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The Man Behind the Microchip: Robert Noyce and the Invention of Silicon Valley Hardcover – June 10, 2005


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Product Details

  • Hardcover: 440 pages
  • Publisher: Oxford University Press (June 10, 2005)
  • Language: English
  • ISBN-10: 0195163435
  • ISBN-13: 978-0195163438
  • Product Dimensions: 9.3 x 1.4 x 6.1 inches
  • Shipping Weight: 1.7 pounds
  • Average Customer Review: 4.5 out of 5 stars  See all reviews (40 customer reviews)
  • Amazon Best Sellers Rank: #680,861 in Books (See Top 100 in Books)

Editorial Reviews

From Publishers Weekly

By the high-tech boom of the 1990s, Intel CEO Andy Grove had become the man most commonly associated with the industry's leading manufacturer of microprocessors. But the real credit for creating Intel, Berlin argues, belongs to Noyce (1927–1990), who cofounded the company with Gordon Moore in 1968—a little more than a decade after the two men took part in the creation of another early Silicon Valley fixture, Fairchild Semiconductor. Berlin, a science historian at Stanford, provides a well-rounded biography that easily establishes Noyce's scientific credentials—in addition to holding the patent on the integrated circuit, he also just missed out on taking credit for two Nobel-worthy discoveries—as well as his bumpy path through the corporate world, which began when he was recruited by seven colleagues to break away from the research lab where they were employed to found Fairchild. Interviews with Noyce's contemporaries and family illuminate the less happy aspects of his personal life. With the bloom off the Internet economy, it may prove harder to generate interest in the life of a technology executive, but that shouldn't diminish Berlin's excellent work here. (June)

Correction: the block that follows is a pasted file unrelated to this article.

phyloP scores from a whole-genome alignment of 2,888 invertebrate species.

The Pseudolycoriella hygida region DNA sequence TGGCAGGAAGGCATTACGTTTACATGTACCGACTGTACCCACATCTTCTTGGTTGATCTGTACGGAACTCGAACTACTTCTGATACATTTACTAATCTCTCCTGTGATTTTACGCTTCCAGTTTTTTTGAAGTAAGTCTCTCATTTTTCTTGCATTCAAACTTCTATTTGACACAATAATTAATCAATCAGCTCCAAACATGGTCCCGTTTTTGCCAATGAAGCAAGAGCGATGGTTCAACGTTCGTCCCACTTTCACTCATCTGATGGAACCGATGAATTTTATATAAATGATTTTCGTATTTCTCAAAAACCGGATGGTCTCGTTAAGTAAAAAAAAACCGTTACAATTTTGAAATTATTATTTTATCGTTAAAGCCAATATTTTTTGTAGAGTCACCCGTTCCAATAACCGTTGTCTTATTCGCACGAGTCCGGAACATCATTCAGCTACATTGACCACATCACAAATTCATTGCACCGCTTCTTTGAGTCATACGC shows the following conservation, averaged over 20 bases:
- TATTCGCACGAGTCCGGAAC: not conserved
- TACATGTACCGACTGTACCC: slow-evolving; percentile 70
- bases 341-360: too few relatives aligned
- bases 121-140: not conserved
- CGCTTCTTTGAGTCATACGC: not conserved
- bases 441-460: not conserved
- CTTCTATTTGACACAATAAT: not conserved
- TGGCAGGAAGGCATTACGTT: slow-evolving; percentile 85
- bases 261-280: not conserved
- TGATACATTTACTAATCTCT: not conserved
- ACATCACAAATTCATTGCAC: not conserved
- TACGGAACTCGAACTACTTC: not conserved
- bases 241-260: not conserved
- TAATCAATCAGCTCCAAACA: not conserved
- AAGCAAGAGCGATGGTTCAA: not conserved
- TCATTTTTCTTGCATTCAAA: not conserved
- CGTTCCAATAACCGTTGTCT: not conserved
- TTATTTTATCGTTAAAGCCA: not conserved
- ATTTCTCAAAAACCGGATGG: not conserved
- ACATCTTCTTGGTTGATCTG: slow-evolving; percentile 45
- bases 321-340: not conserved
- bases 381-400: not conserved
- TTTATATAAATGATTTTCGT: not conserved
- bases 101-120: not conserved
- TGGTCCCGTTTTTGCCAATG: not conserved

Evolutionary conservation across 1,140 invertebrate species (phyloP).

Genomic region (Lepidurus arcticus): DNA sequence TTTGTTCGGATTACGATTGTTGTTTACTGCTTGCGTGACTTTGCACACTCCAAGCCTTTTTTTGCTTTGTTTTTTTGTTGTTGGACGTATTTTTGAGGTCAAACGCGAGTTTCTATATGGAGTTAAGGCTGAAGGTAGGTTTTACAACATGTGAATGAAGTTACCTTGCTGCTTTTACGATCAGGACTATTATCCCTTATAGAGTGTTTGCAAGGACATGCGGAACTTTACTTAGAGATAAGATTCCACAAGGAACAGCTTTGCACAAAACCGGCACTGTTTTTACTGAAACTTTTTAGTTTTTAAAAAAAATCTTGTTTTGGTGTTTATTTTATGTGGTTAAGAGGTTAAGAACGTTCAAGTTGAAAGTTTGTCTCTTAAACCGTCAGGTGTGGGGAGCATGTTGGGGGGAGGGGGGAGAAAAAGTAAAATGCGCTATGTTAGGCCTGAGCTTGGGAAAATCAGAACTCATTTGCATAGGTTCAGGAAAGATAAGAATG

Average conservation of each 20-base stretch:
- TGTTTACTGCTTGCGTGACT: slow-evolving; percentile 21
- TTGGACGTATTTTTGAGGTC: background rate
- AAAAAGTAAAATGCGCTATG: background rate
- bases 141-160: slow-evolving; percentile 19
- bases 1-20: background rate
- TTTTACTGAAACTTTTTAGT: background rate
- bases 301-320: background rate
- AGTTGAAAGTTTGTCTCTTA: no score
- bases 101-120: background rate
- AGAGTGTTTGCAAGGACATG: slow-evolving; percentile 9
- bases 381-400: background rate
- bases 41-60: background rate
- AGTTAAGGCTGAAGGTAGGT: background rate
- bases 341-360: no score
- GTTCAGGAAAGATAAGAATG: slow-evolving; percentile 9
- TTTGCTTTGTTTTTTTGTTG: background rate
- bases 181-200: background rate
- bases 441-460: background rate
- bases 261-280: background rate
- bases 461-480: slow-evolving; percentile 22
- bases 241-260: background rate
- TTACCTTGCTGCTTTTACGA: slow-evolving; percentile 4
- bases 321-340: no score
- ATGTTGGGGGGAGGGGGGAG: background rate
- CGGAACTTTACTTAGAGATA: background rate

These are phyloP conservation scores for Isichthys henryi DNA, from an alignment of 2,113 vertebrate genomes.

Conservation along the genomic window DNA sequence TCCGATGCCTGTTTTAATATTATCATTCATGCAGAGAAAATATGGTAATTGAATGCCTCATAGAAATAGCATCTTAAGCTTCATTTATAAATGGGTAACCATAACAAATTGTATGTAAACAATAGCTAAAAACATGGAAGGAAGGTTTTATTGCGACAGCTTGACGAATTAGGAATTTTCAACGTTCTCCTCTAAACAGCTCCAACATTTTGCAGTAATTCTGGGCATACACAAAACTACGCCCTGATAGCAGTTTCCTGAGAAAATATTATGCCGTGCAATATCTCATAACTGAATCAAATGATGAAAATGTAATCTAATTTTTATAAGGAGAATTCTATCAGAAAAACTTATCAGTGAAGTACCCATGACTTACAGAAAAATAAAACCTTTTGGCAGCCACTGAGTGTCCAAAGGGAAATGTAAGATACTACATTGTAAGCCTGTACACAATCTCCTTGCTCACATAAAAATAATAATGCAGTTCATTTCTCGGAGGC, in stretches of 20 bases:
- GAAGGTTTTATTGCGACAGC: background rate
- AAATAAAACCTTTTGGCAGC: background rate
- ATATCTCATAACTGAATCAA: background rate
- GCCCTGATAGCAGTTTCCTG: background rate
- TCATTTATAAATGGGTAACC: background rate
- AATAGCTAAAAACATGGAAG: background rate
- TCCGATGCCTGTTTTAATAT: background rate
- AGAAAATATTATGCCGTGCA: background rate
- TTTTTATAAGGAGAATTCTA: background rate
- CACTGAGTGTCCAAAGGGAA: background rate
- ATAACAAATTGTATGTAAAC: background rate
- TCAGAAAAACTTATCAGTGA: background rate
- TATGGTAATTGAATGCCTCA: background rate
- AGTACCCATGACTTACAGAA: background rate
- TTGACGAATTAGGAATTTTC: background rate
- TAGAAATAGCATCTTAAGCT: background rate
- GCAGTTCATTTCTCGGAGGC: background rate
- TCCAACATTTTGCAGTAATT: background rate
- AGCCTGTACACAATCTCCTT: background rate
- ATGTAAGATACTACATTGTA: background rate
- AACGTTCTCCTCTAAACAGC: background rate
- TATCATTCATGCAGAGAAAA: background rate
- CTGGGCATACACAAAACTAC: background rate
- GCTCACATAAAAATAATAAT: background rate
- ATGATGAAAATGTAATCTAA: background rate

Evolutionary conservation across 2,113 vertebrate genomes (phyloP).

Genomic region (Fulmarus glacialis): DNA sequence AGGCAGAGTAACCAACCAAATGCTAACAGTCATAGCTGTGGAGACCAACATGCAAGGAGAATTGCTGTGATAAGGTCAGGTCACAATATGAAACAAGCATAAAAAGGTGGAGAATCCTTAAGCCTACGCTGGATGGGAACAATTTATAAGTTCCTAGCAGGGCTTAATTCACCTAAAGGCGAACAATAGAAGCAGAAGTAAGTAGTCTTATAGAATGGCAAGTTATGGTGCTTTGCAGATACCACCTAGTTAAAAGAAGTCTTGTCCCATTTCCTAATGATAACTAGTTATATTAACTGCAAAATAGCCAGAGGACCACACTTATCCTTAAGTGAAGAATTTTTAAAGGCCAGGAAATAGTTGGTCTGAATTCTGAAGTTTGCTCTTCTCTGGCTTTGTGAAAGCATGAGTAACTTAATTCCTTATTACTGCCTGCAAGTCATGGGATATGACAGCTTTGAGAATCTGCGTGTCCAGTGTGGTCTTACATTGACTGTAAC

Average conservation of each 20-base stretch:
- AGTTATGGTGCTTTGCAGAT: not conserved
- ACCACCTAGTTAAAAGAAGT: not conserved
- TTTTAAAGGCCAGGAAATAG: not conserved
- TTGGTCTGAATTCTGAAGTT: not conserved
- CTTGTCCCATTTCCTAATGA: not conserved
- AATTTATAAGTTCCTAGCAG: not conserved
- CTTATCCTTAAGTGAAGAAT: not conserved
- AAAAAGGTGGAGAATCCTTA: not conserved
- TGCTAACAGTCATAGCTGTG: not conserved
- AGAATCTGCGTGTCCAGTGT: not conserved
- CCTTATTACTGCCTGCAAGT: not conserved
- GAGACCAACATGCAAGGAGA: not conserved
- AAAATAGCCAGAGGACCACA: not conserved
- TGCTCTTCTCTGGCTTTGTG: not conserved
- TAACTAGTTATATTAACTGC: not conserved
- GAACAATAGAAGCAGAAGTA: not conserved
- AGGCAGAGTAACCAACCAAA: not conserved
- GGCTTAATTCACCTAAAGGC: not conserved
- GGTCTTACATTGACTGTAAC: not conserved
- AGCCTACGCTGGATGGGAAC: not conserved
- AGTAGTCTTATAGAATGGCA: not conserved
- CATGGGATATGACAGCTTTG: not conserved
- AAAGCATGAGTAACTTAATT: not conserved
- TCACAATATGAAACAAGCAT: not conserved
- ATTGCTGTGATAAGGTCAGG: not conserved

Copyright © Reed Business Information, a division of Reed Elsevier Inc. All rights reserved.

Review


"An important, hype-free account. And the bonus: Noyce was no geeky physicist, and his risk-taking zeal to create new things, coupled with a powerful commitment to ethics, powers a story that should be required reading for today's entrepreneurs and executives."--Washington Post


"A comprehensive and admiring biography.... Hopefully it can restore to proper renown a man once called the Thomas Edison and the Henry Ford of Silicon Valley.... Berlin does a fine job uncovering the details of Noyce's childhood and tracing his intellectual development.... Berlin writes convincingly.... [A] thorough and worthy retelling of his life."--Washington Monthly


"Leslie Berlin's meticulously researched biography tells the story of a talented but flawed individual whose successes and failures could serve as the raw material for a dozen business school case studies. It also paints a revealing picture of US business culture in the mid-20th century.... [An] evocative account of the birth of an industry."--Financial Times


"This is where Berlin is best: she superbly evokes the hacker inventiveness of Shockley and his gang."--Clive Thompson, New York Times Book Review


"All the busy billionaires, multimillionaires and geeks in their garages dreaming up the next big thing that will bring glory back to Silicon Valley should plunk down some loose change on 'The Man Behind the Microchip.' And anyone interested in the true creation story of Silicon Valley--in contrast to the enticing tales of the mythmakers who continue to blow bubbles of promise up and down the Peninsula--would do well to make a small investment in this terrific biography."--John Christensen, San Francisco Chronicle


"The first full-scale biography of Noyce and the first book to acknowledge his true importance. Noyce's story is a fascinating one.... The book succeeds best as a business biography, putting his impressive accomplishments in perspective. Noyce should be considered one of the most influential inventors of our time, a prime mover of the digital revolution that has changed all our lives. For that he deserves much broader recognition. The Man Behind the Microchip is a great start in that direction."--PC Magazine